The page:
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I think it is fair to say that the Fantastic Beasts series is no Harry Potter, and this latest instalment is the greyest, dullest and most missable and confused entry in The Wizarding World to date. Off the back of the polarising The Crimes of Grindelwald and amidst numerous cast and crew controversies, this franchise needed a huge spell with The Secrets of Dumbledore, instead what we have is a film that signifies a saga limping to the end, as it forgets all it was and has no idea what it wants to be next.
The film catches up with Newt Scamander (Eddie Redmayne) as he is now very much part of the fight against the oncoming threat posed by the dastardly and powerful Grindelwald (Mads Mikkelsen, who replaces Johnny Depp in the same unspoken way Michael Gambon replaced the late Richard Harris). However, Albus Dumbledore (Jude Law) is still bound by a past promise, but as Grindelwald’s message and reach grows, he must help form a team that will stop his former lover (c’mon, it’s hardly a spoiler at this point). But along the way, secrets are revealed that change everyone’s perceptions.
I’m at a bit of a loss with Fantastic Beasts: The Secrets of Dumbledore. Back when this prequel series began in 2016, screenwriter J. K. Rowling envisioned a five-film series and Fantastic Beasts and Where To Find Them was a charming start but as we have progressed, the story has grown more and more cloudy, and five films seems almost impossible at this point. The Secrets of Dumbledore for sure has imagination in its brilliantly designed creatures, as well as some good performances but feels completely directionless at times, as director David Yates’ hands feel tied, much like Dumbledore’s, to previous promises made.
Opening with an animal slaughter, things don’t really get more enjoyable from thereon in Rowling and Steve Kloves’ confused screenplay, that comes alive best when the actual Fantastic Beasts are allowed screen time. The rest is a puzzling swirl of unsatisfying sub-plots, half-drawn characters and ideas that either go nowhere or don’t go far enough. The political message never strikes as hard as it should and the only real point of note is Grindelwald and Dumbledore’s relationship, which is not allowed enough space to develop thanks to all the other narrative clutter.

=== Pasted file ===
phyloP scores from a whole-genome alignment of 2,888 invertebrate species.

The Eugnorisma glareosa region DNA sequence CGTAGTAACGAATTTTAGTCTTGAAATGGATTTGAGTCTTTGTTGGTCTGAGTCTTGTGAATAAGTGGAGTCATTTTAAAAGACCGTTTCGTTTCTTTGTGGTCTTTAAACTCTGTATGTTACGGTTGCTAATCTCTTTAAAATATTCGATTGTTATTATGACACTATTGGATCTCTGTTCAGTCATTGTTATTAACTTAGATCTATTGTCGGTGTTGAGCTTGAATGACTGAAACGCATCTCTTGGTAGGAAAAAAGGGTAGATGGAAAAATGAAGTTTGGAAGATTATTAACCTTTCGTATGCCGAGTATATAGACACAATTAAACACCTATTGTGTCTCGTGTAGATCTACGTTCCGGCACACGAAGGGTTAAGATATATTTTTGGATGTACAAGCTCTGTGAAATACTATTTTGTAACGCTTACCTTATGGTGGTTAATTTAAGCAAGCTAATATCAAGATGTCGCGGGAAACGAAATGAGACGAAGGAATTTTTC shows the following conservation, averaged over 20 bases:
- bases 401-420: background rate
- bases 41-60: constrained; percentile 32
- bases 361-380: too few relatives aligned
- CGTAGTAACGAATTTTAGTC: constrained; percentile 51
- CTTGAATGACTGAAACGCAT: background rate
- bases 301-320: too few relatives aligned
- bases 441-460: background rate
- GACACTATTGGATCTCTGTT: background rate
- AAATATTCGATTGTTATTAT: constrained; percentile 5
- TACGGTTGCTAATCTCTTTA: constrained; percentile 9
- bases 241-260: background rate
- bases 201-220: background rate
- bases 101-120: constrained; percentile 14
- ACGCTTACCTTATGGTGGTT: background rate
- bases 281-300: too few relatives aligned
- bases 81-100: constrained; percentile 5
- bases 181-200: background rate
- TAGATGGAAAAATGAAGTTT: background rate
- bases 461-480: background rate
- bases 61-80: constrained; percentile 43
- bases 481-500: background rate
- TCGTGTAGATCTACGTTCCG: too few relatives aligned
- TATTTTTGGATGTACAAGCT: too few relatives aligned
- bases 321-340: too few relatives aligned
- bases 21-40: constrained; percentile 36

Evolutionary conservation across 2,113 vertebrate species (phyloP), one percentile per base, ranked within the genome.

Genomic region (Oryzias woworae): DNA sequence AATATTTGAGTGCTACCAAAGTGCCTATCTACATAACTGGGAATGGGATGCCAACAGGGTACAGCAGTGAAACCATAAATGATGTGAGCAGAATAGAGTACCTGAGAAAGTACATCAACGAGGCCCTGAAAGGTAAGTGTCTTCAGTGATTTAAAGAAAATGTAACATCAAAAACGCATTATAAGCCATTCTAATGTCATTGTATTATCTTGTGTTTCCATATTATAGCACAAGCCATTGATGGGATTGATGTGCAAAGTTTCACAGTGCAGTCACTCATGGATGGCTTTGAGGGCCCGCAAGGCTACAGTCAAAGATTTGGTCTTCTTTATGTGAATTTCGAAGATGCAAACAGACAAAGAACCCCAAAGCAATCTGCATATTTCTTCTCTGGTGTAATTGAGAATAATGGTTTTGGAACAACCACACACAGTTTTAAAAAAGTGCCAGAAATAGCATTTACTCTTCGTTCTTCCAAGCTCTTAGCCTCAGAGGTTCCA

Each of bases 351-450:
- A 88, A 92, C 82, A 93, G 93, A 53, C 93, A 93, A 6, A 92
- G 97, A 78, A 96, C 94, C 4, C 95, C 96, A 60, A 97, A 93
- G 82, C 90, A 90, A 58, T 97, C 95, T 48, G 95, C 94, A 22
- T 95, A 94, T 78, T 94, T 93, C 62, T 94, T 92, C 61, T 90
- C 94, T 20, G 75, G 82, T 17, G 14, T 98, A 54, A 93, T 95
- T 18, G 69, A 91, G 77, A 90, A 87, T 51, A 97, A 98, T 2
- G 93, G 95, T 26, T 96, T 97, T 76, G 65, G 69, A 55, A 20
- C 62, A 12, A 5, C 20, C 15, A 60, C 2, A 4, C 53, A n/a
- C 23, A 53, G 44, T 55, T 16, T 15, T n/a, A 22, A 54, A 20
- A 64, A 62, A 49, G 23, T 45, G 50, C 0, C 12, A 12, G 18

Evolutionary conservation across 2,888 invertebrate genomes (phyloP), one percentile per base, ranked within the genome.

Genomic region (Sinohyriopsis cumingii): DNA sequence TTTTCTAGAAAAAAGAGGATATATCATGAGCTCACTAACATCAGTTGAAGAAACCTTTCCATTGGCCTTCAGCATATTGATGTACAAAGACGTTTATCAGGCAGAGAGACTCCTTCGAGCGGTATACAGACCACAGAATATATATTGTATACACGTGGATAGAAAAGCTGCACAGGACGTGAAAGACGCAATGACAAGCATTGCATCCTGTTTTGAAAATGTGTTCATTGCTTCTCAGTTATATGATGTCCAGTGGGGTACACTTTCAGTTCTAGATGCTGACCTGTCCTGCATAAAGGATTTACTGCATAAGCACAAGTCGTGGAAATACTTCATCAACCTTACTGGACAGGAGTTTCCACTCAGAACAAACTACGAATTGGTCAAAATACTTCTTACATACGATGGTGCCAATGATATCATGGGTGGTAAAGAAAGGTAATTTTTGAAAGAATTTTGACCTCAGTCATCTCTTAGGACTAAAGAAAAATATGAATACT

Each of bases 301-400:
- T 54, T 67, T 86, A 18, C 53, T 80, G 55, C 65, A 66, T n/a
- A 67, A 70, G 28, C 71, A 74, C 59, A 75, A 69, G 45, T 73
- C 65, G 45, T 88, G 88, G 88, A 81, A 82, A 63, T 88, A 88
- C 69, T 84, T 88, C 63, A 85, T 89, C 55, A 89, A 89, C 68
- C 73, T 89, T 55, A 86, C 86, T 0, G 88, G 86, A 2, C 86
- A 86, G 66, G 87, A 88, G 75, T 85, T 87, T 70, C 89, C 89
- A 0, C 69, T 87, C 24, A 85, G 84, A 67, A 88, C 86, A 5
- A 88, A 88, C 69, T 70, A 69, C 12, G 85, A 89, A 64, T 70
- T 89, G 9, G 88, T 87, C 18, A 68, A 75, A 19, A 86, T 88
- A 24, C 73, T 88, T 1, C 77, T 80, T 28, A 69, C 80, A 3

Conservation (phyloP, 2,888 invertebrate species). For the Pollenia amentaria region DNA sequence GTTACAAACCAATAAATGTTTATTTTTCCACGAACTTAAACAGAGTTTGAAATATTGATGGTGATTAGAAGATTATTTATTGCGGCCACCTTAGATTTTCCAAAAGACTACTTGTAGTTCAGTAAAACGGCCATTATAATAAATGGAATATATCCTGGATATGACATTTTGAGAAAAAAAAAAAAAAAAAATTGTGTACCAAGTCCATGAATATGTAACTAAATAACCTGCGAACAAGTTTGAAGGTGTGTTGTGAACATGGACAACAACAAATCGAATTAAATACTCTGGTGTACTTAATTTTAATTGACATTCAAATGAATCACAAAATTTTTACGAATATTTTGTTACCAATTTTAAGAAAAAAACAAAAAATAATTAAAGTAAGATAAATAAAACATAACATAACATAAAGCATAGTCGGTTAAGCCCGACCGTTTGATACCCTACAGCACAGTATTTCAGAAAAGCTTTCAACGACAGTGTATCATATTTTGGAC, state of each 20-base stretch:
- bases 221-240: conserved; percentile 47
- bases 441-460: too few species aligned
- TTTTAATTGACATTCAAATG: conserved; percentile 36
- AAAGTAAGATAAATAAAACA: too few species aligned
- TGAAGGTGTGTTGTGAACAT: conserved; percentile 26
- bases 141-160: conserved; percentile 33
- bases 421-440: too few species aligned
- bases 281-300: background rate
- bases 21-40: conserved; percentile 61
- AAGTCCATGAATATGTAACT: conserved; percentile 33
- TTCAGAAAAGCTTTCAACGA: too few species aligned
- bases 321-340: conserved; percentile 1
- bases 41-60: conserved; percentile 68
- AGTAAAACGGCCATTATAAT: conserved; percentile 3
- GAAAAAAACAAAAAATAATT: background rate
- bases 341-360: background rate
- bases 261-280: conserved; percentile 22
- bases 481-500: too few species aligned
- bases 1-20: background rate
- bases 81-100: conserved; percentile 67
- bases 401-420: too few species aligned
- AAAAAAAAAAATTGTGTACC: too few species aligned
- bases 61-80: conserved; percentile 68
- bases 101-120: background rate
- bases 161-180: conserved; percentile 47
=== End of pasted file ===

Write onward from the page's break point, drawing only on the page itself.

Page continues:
We are at a point where things feel so far removed from where they began, and the series feels to have no destination, with each passing instalment feeling made up on the fly. I felt oddly distant to it, and ultimately this feels as though we have reached a point where we can end it if it doesn’t make money, but if it does we’ll come up with something. It lacks that magical and confident storytelling touch. I’m not really sure what we’re doing here anymore.
Moments of beauty in George Richmond’s cinematography peak, often in some stunning creature sequences but the settings that in the past have been so impressive, here feel sometimes drab or bland, thanks to strange stylistic CG-heavy choices and some pretty joyless stretches. This also means that James Newton Howard’s score can likewise suffer, and not bloom as it has in previous offerings, although it’s still strong work.
The cast ought to be applauded however, as they are all very into what they are doing. Law is fantastic and appealing as a younger Dumbledore, while Mikkelsen makes for a nasty and cult-like Grindelwald. While the utterly charming Dan Fogler remains the franchise’s MVP as Jacob, Jessica Williams makes a great first impression as Professor Eulalie “Lally” Hicks and Callum Turner gets far more to work with as Theseus Scamander. That said, in Newt’s case, he is less lucky, as Redmayne is far outshone here by his Beasts Teddy the Niffler and Pickett the Bowtruckle, who have better character moments, largely down to how this film fractures Newt’s developing romance with Katherine Waterston’s Tina (who is barely in the film at all). While other supporting character’s are so slight you practically forget their stories entirely (William Nadylam’s Yusuf Kama) or said stories/mythologies are now that all over the shop you give up on them (Ezra Miller’s “Credence”).
If the disappointing box office is anything to go by, this might be the last in the Fantastic Beasts series, and it leaves you accessing how we got here, and there are many reasons but fundamentally it is down to the series abandoning the very thing its first film thrived on…the fantastical beasts themselves and the magical entertainment alongside them. This film is precisely the film that everyone fiercely accused (and completely wrongly might I add) George Lucas’ Star Wars prequels of being. A collection of ideas, with little in way of a story to bind them or cinema magic to lift them to their full potential. A real pity.
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